Reblog: In Pennsylvania, What Happens if We Divorce Without Dividing Our Property?

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Most couples can agree to get a divorce, but few can agree on how to divide their property.  As a result, equitable distribution in Pennsylvania can be very costly and require the assistance of an attorney and experts, such as real estate appraisers and forensic accountants.  Many couples, therefore, either choose to not or cannot afford to utilize equitable distribution.

What happens to the marital property then?  Who owns the property?  Who can possess the property?

The answer is enunciated in 23 Pa.C.S. § 3507(a), but understanding the statute requires an understanding of the legal terms it employs.  The two terms are “tenancy of entireties” and “tenancy in common.”  When a husband and wife purchase/receive property, they own it as “tenants by the entireties.”  Essentially, they own it jointly and there is an automatic transfer of the property from one spouse to other upon the death of one spouse.  Prior to the conclusion of equitable distribution, the court can step in and divide this property between the spouses “equitably,” based on the factors in 23 Pa.C.S. § 3502.  Once the divorce is concluded, however, the property converts to “tenancy in common,” and the ex-spouses own it as “tenants in common.”  Tenants in common are more of partners.  They own the property equally in separate shares.  One tenant in common could sell his or her share or will it any one they want.  The property will not automatically pass from one tenant in common to the other.

The conversion of the property can cause issues if either party wants to pursue their share of the property in court.  At any time, either party could file for the sale of the property, so that the proceeds can be divided equally between the parties.  This could be to the detriment of one party if in equitable distribution the could had the power to grant them 60% of the equity in the property, but now, because of the divorce and conversion, the court is capped at 50% of the equity.

This also creates the risk for unfair surprise and a lot of financial uncertainty.  For example, if both spouses own a house, divorce without pursuing equitable distribution, and one spouse voluntarily moves out of the home, at any time that ex-spouse could file an action with the court to force the sale of the other ex-spouses home.  The house will either be sold or the ex-spouse residing in the house will need to buy-out the other ex-spouse.  These are only some of the negative consequences of not pursuing equitable distribution.

The best alternative to a nasty fight over property is to reach an agreement on how to divide the property between of you.  If this occurs, it is strongly recommended that even you hire an attorney to prepare a property settlement agreement rather than simply divorcing without addressing your property issues.  Failure to do so could be disastrous or cause issues with lenders.  The property settlement agreement can properly avoid the surprise and financial uncertainty described above.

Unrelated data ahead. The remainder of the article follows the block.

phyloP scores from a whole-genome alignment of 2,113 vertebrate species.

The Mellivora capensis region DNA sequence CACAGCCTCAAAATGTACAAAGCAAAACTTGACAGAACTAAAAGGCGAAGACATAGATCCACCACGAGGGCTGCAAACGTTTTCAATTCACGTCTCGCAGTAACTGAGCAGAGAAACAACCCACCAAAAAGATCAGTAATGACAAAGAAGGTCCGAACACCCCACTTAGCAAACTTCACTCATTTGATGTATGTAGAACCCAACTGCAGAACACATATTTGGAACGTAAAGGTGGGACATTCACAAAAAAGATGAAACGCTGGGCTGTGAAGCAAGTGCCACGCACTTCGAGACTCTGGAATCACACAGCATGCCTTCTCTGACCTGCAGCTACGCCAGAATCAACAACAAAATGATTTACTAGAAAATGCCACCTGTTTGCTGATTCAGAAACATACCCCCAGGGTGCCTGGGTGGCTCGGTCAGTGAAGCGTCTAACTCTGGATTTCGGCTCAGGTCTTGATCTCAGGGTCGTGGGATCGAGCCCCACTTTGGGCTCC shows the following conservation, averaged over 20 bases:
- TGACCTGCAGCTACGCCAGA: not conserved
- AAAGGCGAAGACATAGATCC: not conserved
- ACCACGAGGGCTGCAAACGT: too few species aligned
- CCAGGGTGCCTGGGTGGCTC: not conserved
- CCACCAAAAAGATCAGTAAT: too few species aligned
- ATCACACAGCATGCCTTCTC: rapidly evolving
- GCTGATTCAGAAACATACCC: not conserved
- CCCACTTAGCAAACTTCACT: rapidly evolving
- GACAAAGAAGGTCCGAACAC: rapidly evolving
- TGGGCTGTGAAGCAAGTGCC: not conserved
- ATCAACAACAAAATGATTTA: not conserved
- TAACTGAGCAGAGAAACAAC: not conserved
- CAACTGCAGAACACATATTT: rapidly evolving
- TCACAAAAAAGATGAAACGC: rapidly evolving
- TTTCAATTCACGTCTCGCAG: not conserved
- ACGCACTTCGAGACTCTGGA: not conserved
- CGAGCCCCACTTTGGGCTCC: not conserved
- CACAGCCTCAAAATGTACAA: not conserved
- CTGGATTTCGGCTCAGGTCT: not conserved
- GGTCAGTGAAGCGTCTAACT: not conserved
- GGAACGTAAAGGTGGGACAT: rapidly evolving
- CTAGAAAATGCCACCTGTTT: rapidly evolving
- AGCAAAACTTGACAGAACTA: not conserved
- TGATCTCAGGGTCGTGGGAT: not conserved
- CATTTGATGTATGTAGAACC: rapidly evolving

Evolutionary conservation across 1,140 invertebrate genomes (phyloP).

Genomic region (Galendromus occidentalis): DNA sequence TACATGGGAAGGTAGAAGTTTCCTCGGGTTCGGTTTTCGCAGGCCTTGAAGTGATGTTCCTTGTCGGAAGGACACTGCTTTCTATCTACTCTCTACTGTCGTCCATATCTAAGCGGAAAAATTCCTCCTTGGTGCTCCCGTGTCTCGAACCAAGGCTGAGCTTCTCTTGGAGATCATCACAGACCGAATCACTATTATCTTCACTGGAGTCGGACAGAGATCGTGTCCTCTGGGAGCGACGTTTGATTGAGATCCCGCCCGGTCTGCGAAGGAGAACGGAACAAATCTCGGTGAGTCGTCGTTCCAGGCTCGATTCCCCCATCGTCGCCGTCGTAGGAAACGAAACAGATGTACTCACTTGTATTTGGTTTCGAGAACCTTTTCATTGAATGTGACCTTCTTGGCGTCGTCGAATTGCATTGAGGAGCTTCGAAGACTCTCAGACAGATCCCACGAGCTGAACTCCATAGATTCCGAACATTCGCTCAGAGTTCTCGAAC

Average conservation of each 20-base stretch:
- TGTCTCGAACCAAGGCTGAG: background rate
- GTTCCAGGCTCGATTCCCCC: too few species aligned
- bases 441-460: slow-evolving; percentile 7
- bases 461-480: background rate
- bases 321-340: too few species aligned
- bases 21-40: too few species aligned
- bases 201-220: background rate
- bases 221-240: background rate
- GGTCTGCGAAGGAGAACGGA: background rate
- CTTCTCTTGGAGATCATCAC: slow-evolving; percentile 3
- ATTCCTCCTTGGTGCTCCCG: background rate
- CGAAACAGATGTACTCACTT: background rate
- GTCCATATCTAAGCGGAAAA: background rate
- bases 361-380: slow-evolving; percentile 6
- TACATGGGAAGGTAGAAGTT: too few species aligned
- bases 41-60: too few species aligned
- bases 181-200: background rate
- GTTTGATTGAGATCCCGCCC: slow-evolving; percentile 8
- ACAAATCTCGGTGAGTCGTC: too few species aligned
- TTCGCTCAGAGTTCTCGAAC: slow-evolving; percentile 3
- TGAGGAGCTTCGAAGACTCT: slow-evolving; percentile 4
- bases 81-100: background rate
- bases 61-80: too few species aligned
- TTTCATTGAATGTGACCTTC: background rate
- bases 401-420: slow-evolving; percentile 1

If you have any questions regarding the division of marital property, please contact me directly at mhovey@gmail.com  Thank you.

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Reblog: In Pennsylvania, Can I Force My Spouse to Move Out of Our Home?

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A common scenario after a husband and wife separate is neither party wants to move out of the marital residence/home.  For a variety reasons (e.g., financial, children, proximity to work, hope for reconciliation, spite, etc.), the parties remain in the same home, as roommates and attempt to maintain as much normalcy and civility as possible.  Often, unfortunately, the parties cannot make it work and one, or both, of the parties eventually wants the other other spouse out of the home.  The question is presented then: how can I force my spouse to move out of the house?

23 Pa.C.S. § 3502(c), “Family Home,” provides that “the court may award, during the pendency of the action or otherwise, to one or both of the parties the right to reside in the marital residence.”  In legal terms, we refer to this as filing “exclusive possession of the home.”  It is strongly recommended that you hire an attorney to prepare and prosecute the Petition for Exclusive Possession on your behalf.

In determining to whom to award exclusive possession of the home, the court will consider a variety of considerations, such as whether the party seeking relief can afford to maintain the home on his/her own, the impact of the award on any children, whether the other party can afford independent housing, any marital misconduct of the parties, and other considerations.  As a result, be especially prepared to demonstrate the financial abilities of both parties.  The court can also limit the award of possession of the home.  In other words, you could be granted the home during the pendency of the divorce, but in equitable distribution, the home is awarded to your spouse as part of the division of the marital estate.

If you or a loved one has any questions about removing a spouse from the marital residence, please contact me directly at mhovey@gmail.com.  Thank you.